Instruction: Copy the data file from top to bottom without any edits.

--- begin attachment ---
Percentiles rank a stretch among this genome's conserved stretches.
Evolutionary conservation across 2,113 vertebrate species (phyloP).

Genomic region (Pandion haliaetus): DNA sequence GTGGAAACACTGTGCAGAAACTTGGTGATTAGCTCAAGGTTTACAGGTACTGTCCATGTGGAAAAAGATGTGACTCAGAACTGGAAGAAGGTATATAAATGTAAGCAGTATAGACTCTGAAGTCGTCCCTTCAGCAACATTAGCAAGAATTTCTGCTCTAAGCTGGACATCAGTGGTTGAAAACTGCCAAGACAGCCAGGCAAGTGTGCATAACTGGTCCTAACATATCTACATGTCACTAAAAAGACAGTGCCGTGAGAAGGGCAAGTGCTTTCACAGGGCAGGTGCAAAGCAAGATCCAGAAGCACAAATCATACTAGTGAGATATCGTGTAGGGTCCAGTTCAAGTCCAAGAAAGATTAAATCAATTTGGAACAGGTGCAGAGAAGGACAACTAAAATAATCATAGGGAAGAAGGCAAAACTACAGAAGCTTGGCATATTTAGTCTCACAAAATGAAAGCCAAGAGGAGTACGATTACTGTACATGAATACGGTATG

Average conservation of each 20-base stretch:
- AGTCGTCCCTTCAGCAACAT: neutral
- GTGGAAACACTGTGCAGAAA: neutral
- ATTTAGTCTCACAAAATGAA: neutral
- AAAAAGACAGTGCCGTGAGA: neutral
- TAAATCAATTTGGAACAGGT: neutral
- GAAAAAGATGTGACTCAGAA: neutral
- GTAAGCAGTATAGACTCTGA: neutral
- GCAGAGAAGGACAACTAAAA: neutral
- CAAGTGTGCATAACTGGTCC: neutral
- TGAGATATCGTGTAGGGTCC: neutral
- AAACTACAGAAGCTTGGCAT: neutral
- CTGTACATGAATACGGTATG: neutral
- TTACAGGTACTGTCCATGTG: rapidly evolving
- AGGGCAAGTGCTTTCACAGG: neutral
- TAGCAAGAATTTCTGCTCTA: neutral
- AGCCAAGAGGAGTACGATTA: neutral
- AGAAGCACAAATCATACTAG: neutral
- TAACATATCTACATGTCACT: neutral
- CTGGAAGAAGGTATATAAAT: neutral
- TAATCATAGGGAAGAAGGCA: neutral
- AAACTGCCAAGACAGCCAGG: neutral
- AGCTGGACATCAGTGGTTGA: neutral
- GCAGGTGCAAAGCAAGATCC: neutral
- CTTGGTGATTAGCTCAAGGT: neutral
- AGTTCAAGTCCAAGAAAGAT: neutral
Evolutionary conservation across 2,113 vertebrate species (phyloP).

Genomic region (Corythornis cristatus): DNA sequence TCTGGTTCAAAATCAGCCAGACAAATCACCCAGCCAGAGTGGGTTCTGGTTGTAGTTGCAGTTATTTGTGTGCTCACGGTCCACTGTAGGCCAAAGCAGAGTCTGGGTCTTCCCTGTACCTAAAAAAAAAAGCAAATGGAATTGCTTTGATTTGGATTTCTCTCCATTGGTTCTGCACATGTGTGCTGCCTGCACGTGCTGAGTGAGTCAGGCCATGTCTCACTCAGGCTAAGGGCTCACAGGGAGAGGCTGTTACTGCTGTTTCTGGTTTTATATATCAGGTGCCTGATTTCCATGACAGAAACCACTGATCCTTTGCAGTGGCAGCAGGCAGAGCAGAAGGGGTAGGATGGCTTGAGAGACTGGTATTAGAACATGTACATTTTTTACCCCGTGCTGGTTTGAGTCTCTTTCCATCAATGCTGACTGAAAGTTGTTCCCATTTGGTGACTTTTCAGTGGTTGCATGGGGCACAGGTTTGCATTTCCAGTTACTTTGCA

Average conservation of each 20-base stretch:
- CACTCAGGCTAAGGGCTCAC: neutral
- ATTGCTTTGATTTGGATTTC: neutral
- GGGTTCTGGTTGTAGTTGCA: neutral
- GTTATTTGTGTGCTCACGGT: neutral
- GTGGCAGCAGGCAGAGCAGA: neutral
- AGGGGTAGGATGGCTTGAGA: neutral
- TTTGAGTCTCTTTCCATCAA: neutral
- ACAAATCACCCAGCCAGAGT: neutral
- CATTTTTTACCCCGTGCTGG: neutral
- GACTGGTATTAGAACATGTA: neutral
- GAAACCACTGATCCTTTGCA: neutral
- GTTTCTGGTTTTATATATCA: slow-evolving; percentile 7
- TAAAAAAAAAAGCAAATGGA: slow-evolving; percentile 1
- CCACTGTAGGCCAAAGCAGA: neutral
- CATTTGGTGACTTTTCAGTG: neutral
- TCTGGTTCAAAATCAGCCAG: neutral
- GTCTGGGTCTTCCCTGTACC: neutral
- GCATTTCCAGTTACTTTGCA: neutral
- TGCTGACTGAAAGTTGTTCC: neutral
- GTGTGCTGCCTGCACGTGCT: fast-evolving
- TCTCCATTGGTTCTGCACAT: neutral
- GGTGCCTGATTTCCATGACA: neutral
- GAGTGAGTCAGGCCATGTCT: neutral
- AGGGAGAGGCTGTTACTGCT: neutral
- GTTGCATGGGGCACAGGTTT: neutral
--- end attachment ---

Percentiles rank a stretch among this genome's conserved stretches.
Evolutionary conservation across 2,113 vertebrate species (phyloP).

Genomic region (Pandion haliaetus): DNA sequence GTGGAAACACTGTGCAGAAACTTGGTGATTAGCTCAAGGTTTACAGGTACTGTCCATGTGGAAAAAGATGTGACTCAGAACTGGAAGAAGGTATATAAATGTAAGCAGTATAGACTCTGAAGTCGTCCCTTCAGCAACATTAGCAAGAATTTCTGCTCTAAGCTGGACATCAGTGGTTGAAAACTGCCAAGACAGCCAGGCAAGTGTGCATAACTGGTCCTAACATATCTACATGTCACTAAAAAGACAGTGCCGTGAGAAGGGCAAGTGCTTTCACAGGGCAGGTGCAAAGCAAGATCCAGAAGCACAAATCATACTAGTGAGATATCGTGTAGGGTCCAGTTCAAGTCCAAGAAAGATTAAATCAATTTGGAACAGGTGCAGAGAAGGACAACTAAAATAATCATAGGGAAGAAGGCAAAACTACAGAAGCTTGGCATATTTAGTCTCACAAAATGAAAGCCAAGAGGAGTACGATTACTGTACATGAATACGGTATG

Average conservation of each 20-base stretch:
- AGTCGTCCCTTCAGCAACAT: neutral
- GTGGAAACACTGTGCAGAAA: neutral
- ATTTAGTCTCACAAAATGAA: neutral
- AAAAAGACAGTGCCGTGAGA: neutral
- TAAATCAATTTGGAACAGGT: neutral
- GAAAAAGATGTGACTCAGAA: neutral
- GTAAGCAGTATAGACTCTGA: neutral
- GCAGAGAAGGACAACTAAAA: neutral
- CAAGTGTGCATAACTGGTCC: neutral
- TGAGATATCGTGTAGGGTCC: neutral
- AAACTACAGAAGCTTGGCAT: neutral
- CTGTACATGAATACGGTATG: neutral
- TTACAGGTACTGTCCATGTG: rapidly evolving
- AGGGCAAGTGCTTTCACAGG: neutral
- TAGCAAGAATTTCTGCTCTA: neutral
- AGCCAAGAGGAGTACGATTA: neutral
- AGAAGCACAAATCATACTAG: neutral
- TAACATATCTACATGTCACT: neutral
- CTGGAAGAAGGTATATAAAT: neutral
- TAATCATAGGGAAGAAGGCA: neutral
- AAACTGCCAAGACAGCCAGG: neutral
- AGCTGGACATCAGTGGTTGA: neutral
- GCAGGTGCAAAGCAAGATCC: neutral
- CTTGGTGATTAGCTCAAGGT: neutral
- AGTTCAAGTCCAAGAAAGAT: neutral
Evolutionary conservation across 2,113 vertebrate species (phyloP).

Genomic region (Corythornis cristatus): DNA sequence TCTGGTTCAAAATCAGCCAGACAAATCACCCAGCCAGAGTGGGTTCTGGTTGTAGTTGCAGTTATTTGTGTGCTCACGGTCCACTGTAGGCCAAAGCAGAGTCTGGGTCTTCCCTGTACCTAAAAAAAAAAGCAAATGGAATTGCTTTGATTTGGATTTCTCTCCATTGGTTCTGCACATGTGTGCTGCCTGCACGTGCTGAGTGAGTCAGGCCATGTCTCACTCAGGCTAAGGGCTCACAGGGAGAGGCTGTTACTGCTGTTTCTGGTTTTATATATCAGGTGCCTGATTTCCATGACAGAAACCACTGATCCTTTGCAGTGGCAGCAGGCAGAGCAGAAGGGGTAGGATGGCTTGAGAGACTGGTATTAGAACATGTACATTTTTTACCCCGTGCTGGTTTGAGTCTCTTTCCATCAATGCTGACTGAAAGTTGTTCCCATTTGGTGACTTTTCAGTGGTTGCATGGGGCACAGGTTTGCATTTCCAGTTACTTTGCA

Average conservation of each 20-base stretch:
- CACTCAGGCTAAGGGCTCAC: neutral
- ATTGCTTTGATTTGGATTTC: neutral
- GGGTTCTGGTTGTAGTTGCA: neutral
- GTTATTTGTGTGCTCACGGT: neutral
- GTGGCAGCAGGCAGAGCAGA: neutral
- AGGGGTAGGATGGCTTGAGA: neutral
- TTTGAGTCTCTTTCCATCAA: neutral
- ACAAATCACCCAGCCAGAGT: neutral
- CATTTTTTACCCCGTGCTGG: neutral
- GACTGGTATTAGAACATGTA: neutral
- GAAACCACTGATCCTTTGCA: neutral
- GTTTCTGGTTTTATATATCA: slow-evolving; percentile 7
- TAAAAAAAAAAGCAAATGGA: slow-evolving; percentile 1
- CCACTGTAGGCCAAAGCAGA: neutral
- CATTTGGTGACTTTTCAGTG: neutral
- TCTGGTTCAAAATCAGCCAG: neutral
- GTCTGGGTCTTCCCTGTACC: neutral
- GCATTTCCAGTTACTTTGCA: neutral
- TGCTGACTGAAAGTTGTTCC: neutral
- GTGTGCTGCCTGCACGTGCT: fast-evolving
- TCTCCATTGGTTCTGCACAT: neutral
- GGTGCCTGATTTCCATGACA: neutral
- GAGTGAGTCAGGCCATGTCT: neutral
- AGGGAGAGGCTGTTACTGCT: neutral
- GTTGCATGGGGCACAGGTTT: neutral